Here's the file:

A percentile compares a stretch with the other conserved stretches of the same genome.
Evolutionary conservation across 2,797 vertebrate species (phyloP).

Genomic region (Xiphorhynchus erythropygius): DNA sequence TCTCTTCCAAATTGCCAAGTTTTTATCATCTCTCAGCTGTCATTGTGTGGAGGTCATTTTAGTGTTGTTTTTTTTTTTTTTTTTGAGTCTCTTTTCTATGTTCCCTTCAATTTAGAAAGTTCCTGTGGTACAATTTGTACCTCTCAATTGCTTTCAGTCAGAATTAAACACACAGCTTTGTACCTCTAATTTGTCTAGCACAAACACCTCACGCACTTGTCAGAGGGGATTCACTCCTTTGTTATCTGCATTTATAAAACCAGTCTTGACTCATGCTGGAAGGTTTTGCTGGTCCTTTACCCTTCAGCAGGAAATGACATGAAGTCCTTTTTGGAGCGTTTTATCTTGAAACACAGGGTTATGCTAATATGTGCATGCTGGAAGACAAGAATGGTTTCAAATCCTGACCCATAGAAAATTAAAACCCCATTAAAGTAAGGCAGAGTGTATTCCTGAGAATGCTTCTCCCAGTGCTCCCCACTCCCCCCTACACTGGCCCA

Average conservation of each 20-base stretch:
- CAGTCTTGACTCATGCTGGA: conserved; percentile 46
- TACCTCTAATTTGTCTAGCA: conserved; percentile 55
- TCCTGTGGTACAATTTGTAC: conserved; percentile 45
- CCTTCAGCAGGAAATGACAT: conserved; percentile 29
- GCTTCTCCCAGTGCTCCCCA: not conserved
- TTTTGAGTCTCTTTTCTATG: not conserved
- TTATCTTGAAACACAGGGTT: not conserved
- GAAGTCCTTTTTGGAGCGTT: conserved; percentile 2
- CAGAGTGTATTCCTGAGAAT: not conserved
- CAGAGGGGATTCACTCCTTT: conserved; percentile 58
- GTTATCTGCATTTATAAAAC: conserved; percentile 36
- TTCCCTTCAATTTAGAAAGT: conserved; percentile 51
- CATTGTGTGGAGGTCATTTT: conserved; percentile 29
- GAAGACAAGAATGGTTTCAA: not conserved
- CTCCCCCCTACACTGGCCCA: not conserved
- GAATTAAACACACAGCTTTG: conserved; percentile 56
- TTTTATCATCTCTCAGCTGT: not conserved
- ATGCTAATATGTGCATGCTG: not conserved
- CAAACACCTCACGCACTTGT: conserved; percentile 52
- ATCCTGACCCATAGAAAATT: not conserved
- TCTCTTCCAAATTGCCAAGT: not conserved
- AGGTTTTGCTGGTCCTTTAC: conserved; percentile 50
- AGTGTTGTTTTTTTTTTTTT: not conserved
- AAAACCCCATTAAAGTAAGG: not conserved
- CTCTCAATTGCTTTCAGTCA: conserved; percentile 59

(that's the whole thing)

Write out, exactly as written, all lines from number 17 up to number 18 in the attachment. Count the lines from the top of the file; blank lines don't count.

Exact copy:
- CATTGTGTGGAGGTCATTTT: conserved; percentile 29
- GAAGACAAGAATGGTTTCAA: not conserved